Friday, February 8, 2013

Take a Sip of Delicious Canned Air


On the week of January 28th, while most of us are enjoying the clear skies and the fresh air, the citizens of Beijing, China are breathing concentration of airborne PM 2.5 particulates. This means that every breath they take it contains particles as small as 2.5 micrometers from smog, oil and other gaseous contaminants. The size of the particle will determine in which respiratory tract the particle it will stay, causing cancer of the trachea, bronchus, and lung. The smallest particles, less than 100 nanometers, can even reach our brain. To raise awareness, entrepreneur Chen Guangbiao began selling cans of fresh air. This is a fantastic idea to raise awareness, but by selling it on the streets he only reaches those less wealthy, middle class citizens who are already suffering from the disease. 

Companies increase profits by diverging costs away into the environment, which in the long term, increasing our cost for healthy living. Take for example fast food restaurants, whose cheap burgers are a product of the mass production of cows and dumping their manure into nearby rivers. The multimillionaire Guangbiao could do more to attack the problem such as penetrating these companies and working on legislative laws. At this hazardous state, which is above the 25 times World Health Organization standards, we need to be thinking into the future and not the greedy present. Although canned air was not given away for money, the act of fabrication and mass production most likely created pollution and contaminants. However, imagine a world in which the canned airs were not free and those who do not have the means to pay would perish due to respiratory and brain diseases. Is it a human right to be able to breathe clean air? The universal declaration of human rights does not state how to regulate our basic resources such as water and air. But it does state how our actions should not cause harm to others.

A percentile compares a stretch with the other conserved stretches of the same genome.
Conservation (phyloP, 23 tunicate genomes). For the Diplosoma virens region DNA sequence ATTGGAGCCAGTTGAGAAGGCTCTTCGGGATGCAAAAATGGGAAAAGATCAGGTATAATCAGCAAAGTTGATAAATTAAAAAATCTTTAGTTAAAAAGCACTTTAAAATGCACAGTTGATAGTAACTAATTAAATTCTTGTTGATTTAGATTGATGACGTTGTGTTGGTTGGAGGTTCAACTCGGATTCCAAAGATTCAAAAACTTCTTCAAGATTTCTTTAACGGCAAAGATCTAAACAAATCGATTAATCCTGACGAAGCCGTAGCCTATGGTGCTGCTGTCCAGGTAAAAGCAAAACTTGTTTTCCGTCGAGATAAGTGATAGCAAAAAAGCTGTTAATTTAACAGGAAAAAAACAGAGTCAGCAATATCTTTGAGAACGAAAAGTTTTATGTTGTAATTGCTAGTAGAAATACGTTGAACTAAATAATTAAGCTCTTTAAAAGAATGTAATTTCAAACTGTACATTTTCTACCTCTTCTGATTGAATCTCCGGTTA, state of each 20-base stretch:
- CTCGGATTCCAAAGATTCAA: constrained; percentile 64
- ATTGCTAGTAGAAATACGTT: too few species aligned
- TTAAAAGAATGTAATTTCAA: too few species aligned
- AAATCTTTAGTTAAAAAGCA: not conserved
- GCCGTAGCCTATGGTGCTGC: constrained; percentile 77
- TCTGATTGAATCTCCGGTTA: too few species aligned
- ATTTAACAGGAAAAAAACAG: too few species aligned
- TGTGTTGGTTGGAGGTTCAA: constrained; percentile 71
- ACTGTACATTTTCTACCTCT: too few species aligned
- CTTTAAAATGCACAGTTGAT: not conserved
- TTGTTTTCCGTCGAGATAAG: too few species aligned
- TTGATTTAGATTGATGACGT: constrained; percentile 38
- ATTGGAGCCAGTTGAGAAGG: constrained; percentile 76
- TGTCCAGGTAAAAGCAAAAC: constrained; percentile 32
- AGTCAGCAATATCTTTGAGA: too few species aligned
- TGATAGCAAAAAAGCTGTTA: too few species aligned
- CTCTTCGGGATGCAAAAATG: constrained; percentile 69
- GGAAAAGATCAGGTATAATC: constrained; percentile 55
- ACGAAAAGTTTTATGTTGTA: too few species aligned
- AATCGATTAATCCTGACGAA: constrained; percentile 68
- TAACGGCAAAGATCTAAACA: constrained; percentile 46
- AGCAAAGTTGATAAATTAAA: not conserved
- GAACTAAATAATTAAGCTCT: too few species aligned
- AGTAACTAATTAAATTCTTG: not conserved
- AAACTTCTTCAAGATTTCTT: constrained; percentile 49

Beijing is invisible from outerspace. NASA’s photos show a thick grey haze over the densely populated city. When will be the threshold in which we all put down our tools, stand up from our desks, and realize that it is in each of every one of us, the capability to prevent the destruction of planet earth? I think what is holding us back is the monetary, profit based system in which we live in. It praises us for making decisions that although detrimental and inhumane, leads to the highest amount of money in our pockets. We need to redirect and shift our priorities to what is truly is important, the health of our planet and its living creatures.

Author: Aida Yoguely Cortés-Peña
NASA Student Ambassador
Undergraduate Research Assistant
Mechanical Engineering
Georgia Institute of Technology

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